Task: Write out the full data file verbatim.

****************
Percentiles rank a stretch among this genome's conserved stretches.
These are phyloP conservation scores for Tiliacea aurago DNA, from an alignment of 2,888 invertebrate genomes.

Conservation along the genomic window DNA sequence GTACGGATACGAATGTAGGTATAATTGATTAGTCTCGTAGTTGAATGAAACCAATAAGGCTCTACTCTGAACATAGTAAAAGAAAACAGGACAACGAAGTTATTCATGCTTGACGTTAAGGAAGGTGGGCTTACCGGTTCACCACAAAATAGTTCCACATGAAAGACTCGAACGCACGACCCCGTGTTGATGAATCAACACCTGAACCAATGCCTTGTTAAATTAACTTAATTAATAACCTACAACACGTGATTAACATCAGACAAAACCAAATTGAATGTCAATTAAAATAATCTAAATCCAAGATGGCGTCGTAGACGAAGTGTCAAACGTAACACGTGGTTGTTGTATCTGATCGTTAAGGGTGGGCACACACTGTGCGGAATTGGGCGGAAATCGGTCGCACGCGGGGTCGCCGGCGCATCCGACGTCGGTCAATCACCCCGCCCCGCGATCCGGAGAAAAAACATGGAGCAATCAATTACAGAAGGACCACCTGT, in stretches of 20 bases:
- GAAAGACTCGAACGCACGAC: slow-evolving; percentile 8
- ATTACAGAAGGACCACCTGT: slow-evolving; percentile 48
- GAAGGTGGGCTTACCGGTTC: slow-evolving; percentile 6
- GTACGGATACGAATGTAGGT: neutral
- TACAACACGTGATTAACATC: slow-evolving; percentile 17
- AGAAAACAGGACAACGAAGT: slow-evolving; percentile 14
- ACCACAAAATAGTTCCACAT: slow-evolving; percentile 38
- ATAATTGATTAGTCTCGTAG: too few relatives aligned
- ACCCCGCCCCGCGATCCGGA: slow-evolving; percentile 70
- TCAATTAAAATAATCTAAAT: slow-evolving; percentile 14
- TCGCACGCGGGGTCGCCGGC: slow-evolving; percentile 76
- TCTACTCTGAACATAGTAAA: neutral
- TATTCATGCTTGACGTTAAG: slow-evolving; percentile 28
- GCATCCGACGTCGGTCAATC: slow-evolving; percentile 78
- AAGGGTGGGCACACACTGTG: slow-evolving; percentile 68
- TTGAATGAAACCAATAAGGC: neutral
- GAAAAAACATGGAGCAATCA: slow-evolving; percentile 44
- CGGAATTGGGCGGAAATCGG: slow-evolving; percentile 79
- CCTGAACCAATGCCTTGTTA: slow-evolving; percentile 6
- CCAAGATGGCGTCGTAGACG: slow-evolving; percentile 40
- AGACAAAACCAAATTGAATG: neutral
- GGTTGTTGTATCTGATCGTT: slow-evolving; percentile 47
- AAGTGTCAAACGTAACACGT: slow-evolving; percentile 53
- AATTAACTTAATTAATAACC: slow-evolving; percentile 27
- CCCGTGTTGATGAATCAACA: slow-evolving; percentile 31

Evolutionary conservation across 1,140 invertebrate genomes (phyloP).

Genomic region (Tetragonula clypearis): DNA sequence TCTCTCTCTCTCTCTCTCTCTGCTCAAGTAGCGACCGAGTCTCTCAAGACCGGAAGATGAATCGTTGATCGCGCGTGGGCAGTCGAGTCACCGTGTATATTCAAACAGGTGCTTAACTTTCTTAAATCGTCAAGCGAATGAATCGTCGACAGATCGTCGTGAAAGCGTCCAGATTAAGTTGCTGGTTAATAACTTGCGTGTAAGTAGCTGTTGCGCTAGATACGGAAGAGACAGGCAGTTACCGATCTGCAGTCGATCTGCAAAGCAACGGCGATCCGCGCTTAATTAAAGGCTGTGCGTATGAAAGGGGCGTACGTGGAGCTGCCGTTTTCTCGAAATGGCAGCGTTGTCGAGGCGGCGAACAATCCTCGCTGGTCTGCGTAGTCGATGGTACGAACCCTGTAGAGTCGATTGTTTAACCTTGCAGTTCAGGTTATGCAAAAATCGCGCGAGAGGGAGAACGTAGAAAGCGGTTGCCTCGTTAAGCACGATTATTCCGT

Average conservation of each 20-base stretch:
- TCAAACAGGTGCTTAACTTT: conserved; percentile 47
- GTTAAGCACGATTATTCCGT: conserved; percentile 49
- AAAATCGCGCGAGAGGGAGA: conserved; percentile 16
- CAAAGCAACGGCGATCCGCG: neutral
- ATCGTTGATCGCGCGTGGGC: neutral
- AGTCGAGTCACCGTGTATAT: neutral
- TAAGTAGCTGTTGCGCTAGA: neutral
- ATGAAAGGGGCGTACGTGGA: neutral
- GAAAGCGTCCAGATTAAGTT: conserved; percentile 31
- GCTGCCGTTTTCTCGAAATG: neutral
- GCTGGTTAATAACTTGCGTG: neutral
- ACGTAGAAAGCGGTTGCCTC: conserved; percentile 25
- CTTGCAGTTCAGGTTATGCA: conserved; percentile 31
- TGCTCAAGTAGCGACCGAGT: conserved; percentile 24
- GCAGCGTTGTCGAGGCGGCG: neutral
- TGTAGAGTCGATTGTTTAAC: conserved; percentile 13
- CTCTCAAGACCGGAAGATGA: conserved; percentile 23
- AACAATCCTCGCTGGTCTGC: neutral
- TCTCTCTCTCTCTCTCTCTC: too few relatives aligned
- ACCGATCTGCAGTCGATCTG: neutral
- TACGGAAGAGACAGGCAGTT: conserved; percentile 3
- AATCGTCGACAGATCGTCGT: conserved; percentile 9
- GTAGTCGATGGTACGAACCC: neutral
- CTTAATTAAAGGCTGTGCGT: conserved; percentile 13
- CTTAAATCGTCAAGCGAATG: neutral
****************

Percentiles rank a stretch among this genome's conserved stretches.
These are phyloP conservation scores for Tiliacea aurago DNA, from an alignment of 2,888 invertebrate genomes.

Conservation along the genomic window DNA sequence GTACGGATACGAATGTAGGTATAATTGATTAGTCTCGTAGTTGAATGAAACCAATAAGGCTCTACTCTGAACATAGTAAAAGAAAACAGGACAACGAAGTTATTCATGCTTGACGTTAAGGAAGGTGGGCTTACCGGTTCACCACAAAATAGTTCCACATGAAAGACTCGAACGCACGACCCCGTGTTGATGAATCAACACCTGAACCAATGCCTTGTTAAATTAACTTAATTAATAACCTACAACACGTGATTAACATCAGACAAAACCAAATTGAATGTCAATTAAAATAATCTAAATCCAAGATGGCGTCGTAGACGAAGTGTCAAACGTAACACGTGGTTGTTGTATCTGATCGTTAAGGGTGGGCACACACTGTGCGGAATTGGGCGGAAATCGGTCGCACGCGGGGTCGCCGGCGCATCCGACGTCGGTCAATCACCCCGCCCCGCGATCCGGAGAAAAAACATGGAGCAATCAATTACAGAAGGACCACCTGT, in stretches of 20 bases:
- GAAAGACTCGAACGCACGAC: slow-evolving; percentile 8
- ATTACAGAAGGACCACCTGT: slow-evolving; percentile 48
- GAAGGTGGGCTTACCGGTTC: slow-evolving; percentile 6
- GTACGGATACGAATGTAGGT: neutral
- TACAACACGTGATTAACATC: slow-evolving; percentile 17
- AGAAAACAGGACAACGAAGT: slow-evolving; percentile 14
- ACCACAAAATAGTTCCACAT: slow-evolving; percentile 38
- ATAATTGATTAGTCTCGTAG: too few relatives aligned
- ACCCCGCCCCGCGATCCGGA: slow-evolving; percentile 70
- TCAATTAAAATAATCTAAAT: slow-evolving; percentile 14
- TCGCACGCGGGGTCGCCGGC: slow-evolving; percentile 76
- TCTACTCTGAACATAGTAAA: neutral
- TATTCATGCTTGACGTTAAG: slow-evolving; percentile 28
- GCATCCGACGTCGGTCAATC: slow-evolving; percentile 78
- AAGGGTGGGCACACACTGTG: slow-evolving; percentile 68
- TTGAATGAAACCAATAAGGC: neutral
- GAAAAAACATGGAGCAATCA: slow-evolving; percentile 44
- CGGAATTGGGCGGAAATCGG: slow-evolving; percentile 79
- CCTGAACCAATGCCTTGTTA: slow-evolving; percentile 6
- CCAAGATGGCGTCGTAGACG: slow-evolving; percentile 40
- AGACAAAACCAAATTGAATG: neutral
- GGTTGTTGTATCTGATCGTT: slow-evolving; percentile 47
- AAGTGTCAAACGTAACACGT: slow-evolving; percentile 53
- AATTAACTTAATTAATAACC: slow-evolving; percentile 27
- CCCGTGTTGATGAATCAACA: slow-evolving; percentile 31

Evolutionary conservation across 1,140 invertebrate genomes (phyloP).

Genomic region (Tetragonula clypearis): DNA sequence TCTCTCTCTCTCTCTCTCTCTGCTCAAGTAGCGACCGAGTCTCTCAAGACCGGAAGATGAATCGTTGATCGCGCGTGGGCAGTCGAGTCACCGTGTATATTCAAACAGGTGCTTAACTTTCTTAAATCGTCAAGCGAATGAATCGTCGACAGATCGTCGTGAAAGCGTCCAGATTAAGTTGCTGGTTAATAACTTGCGTGTAAGTAGCTGTTGCGCTAGATACGGAAGAGACAGGCAGTTACCGATCTGCAGTCGATCTGCAAAGCAACGGCGATCCGCGCTTAATTAAAGGCTGTGCGTATGAAAGGGGCGTACGTGGAGCTGCCGTTTTCTCGAAATGGCAGCGTTGTCGAGGCGGCGAACAATCCTCGCTGGTCTGCGTAGTCGATGGTACGAACCCTGTAGAGTCGATTGTTTAACCTTGCAGTTCAGGTTATGCAAAAATCGCGCGAGAGGGAGAACGTAGAAAGCGGTTGCCTCGTTAAGCACGATTATTCCGT

Average conservation of each 20-base stretch:
- TCAAACAGGTGCTTAACTTT: conserved; percentile 47
- GTTAAGCACGATTATTCCGT: conserved; percentile 49
- AAAATCGCGCGAGAGGGAGA: conserved; percentile 16
- CAAAGCAACGGCGATCCGCG: neutral
- ATCGTTGATCGCGCGTGGGC: neutral
- AGTCGAGTCACCGTGTATAT: neutral
- TAAGTAGCTGTTGCGCTAGA: neutral
- ATGAAAGGGGCGTACGTGGA: neutral
- GAAAGCGTCCAGATTAAGTT: conserved; percentile 31
- GCTGCCGTTTTCTCGAAATG: neutral
- GCTGGTTAATAACTTGCGTG: neutral
- ACGTAGAAAGCGGTTGCCTC: conserved; percentile 25
- CTTGCAGTTCAGGTTATGCA: conserved; percentile 31
- TGCTCAAGTAGCGACCGAGT: conserved; percentile 24
- GCAGCGTTGTCGAGGCGGCG: neutral
- TGTAGAGTCGATTGTTTAAC: conserved; percentile 13
- CTCTCAAGACCGGAAGATGA: conserved; percentile 23
- AACAATCCTCGCTGGTCTGC: neutral
- TCTCTCTCTCTCTCTCTCTC: too few relatives aligned
- ACCGATCTGCAGTCGATCTG: neutral
- TACGGAAGAGACAGGCAGTT: conserved; percentile 3
- AATCGTCGACAGATCGTCGT: conserved; percentile 9
- GTAGTCGATGGTACGAACCC: neutral
- CTTAATTAAAGGCTGTGCGT: conserved; percentile 13
- CTTAAATCGTCAAGCGAATG: neutral